One current lobbying effort involves approaching state legislatures to gather support for an initiative that would donate 1 percent of tobacco tax revenue or tobacco liability settlements collected by state government for lung cancer research.

“Right now we’re using that money to build roads, schools, other infrastructure, but nothing to do with the cancer,” Coady said.

Next: Personal help for those with lung cancer

LCA lobbies for lung cancer funding, awareness

21 Mar 2008 by under Organizations, People

Operating under the tagline “No More Excuses. No More Lung Cancer,” the Lung Cancer Alliance (LCA), a relatively new organization based in Washington, D.C., is working to remove the sigma from lung cancer and secure significant funding to fight the deadliest form of cancer.

Chairman Coady’s story

coady.thumbnail LCA lobbies for lung cancer funding, awareness Leading the charge for the organization is Rear Admiral Phil Coady, U.S. Navy (Ret.), who serves as chairman of the board of directors. A career Navy officer, Coady was diagnosed with non-small cell lung cancer in early 2005. He underwent surgery to remove the affected lobe and went through chemotherapy. In late 2005, the cancer recurred with metasteses to his bones. Chemotherapy has been successful in slowing the advance of the cancer for the past two years, and Coady is fighting for other lung cancer survivors.

Although Coady doesn’t suffer from mesothelioma, he is very much aware of the risks posed by . His work during his time in the Navy very often put him in contact with the substance, he said, and seven of his friends died from mesothelioma since his retirement.

In addition, for 10 years following his retirement, Coady worked as president of the Navy Mutual Aid Association, a non-profit veterans benefit group and life insurance service, where he saw what he thought was a disproportionate amount of lung cancer deaths.

He notes that shipboard service in the Navy, particularly during the years he served, routinely involved exposure to asbestos, second hand smoke and other possible carcinogens. Veterans also were at risk from exposure to chemicals such as Agent Orange, sulfur mustard gas, and other battlefield combustion products.

“I had heavy exposure to asbestos in the Navy,” he says. “I spent a lot of my time as an engineer on ships. In the 1960s there were no precautions about asbestos that I recall at all. We tore out asbestos with hand tools. A dust mask might have been our most aggressive protection.”

With a family history of pulmonary fibrosis, a chronic scarring of the lungs, Coady always had his asbestos exposure in the back of his mind in relation to his health, and had regular CT scans to check for the disease, which he did eventually develop as a result of his exposure. Then, in 2005, the scans also showed lung cancer.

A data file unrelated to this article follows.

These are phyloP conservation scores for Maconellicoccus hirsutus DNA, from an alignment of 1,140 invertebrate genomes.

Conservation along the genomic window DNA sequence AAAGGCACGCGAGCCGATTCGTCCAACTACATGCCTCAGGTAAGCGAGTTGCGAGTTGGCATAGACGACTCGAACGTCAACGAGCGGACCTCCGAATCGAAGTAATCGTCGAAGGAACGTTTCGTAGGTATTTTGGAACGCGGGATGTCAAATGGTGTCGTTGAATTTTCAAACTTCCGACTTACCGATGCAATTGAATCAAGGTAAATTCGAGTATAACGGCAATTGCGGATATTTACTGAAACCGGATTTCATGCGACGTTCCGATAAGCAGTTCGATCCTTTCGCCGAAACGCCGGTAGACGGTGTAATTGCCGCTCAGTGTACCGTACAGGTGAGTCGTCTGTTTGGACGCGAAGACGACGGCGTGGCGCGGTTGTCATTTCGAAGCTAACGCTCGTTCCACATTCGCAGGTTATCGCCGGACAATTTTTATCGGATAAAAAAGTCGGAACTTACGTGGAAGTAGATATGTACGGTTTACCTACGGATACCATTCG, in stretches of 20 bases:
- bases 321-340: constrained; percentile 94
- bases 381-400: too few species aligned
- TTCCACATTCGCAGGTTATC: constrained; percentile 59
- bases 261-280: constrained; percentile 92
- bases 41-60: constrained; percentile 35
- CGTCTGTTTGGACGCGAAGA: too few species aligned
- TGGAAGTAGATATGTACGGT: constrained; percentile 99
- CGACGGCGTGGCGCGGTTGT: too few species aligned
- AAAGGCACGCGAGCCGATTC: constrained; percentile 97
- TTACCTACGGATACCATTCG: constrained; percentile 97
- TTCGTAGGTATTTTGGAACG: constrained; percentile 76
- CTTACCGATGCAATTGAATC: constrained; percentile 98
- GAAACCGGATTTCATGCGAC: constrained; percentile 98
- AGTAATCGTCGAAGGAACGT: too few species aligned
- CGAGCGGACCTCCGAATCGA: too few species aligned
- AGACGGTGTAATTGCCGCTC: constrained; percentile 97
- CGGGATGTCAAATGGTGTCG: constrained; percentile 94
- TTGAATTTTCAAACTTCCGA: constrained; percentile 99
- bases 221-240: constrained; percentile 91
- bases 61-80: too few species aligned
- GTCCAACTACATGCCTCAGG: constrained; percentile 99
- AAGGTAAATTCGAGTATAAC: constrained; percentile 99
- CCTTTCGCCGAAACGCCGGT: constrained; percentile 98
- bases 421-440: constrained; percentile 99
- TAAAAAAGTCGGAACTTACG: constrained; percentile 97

“Ironically, it was really my concern about asbestos that probably saved my life,” Coady said, crediting his regular screenings with catching his cancer early.

Next: The stigma of lung cancer

Become Patient Active

17 Mar 2008 by under Organizations, Research/Treatment

lca logo.thumbnail Become Patient ActiveThe Alliance, in cooperation with The Wellness Community, has developed some great information to help people facing a diagnosis of lung cancer to feel and act empowered about their future.

The Lung Cancer Alliance is the only national non-profit organization dedicated to providing support and advocacy to lung cancer patients, surviors, families, caregiver and those at risk for the disease.

The Patient Active Concept helps people with lung cancer to approach the choices they make with their health care team with a mind set of active participation, helping them to regain a sense of control in what can be an overwhelming situation.

Here are 10 things The Wellness Community recommends:

  • Stay in the moment. Focus on resolving today’s problems and not projecting scenarios of an uncertain future.
  • Help others understand what you need. Don’t be afraid to speak up. Be open and honest about how you want others to treat you.
  • Do what you enjoy! If you feel well enough, participate in activities you enjoyed before your diagnosis.
  • Retain as much control of your life as is reasonable. It might help to make a list of areas you feel you’ve lost control and talk with those who care about you to regain a feeling of comfort in this area.
  • Seek relaxation. A calm, controlled physical state may enhance your immune system.
  • Steer clear of negative words in relation to the illness. Use hopeful words like “survivor” instead of “victim.”
  • Acknowledge your feelings. Find a constructive way to express your emotions, don’t keep them bottled up.
  • Become partners with your doctor. Open communication, ask questions and share honest information.
  • Spend time with other cancer survivors. In person, on line, or on the phone.
  • You can hope for many things. Keep hope for recovery – physical, spiritual, emotional.

These tips are just a tiny bit of the information included in the guide Frankly Speaking about Lung Cancer, available from the Lung Cancer Alliance and The Wellness Community. Contact the Lung Cancer Alliance online, or call 800-298-2436.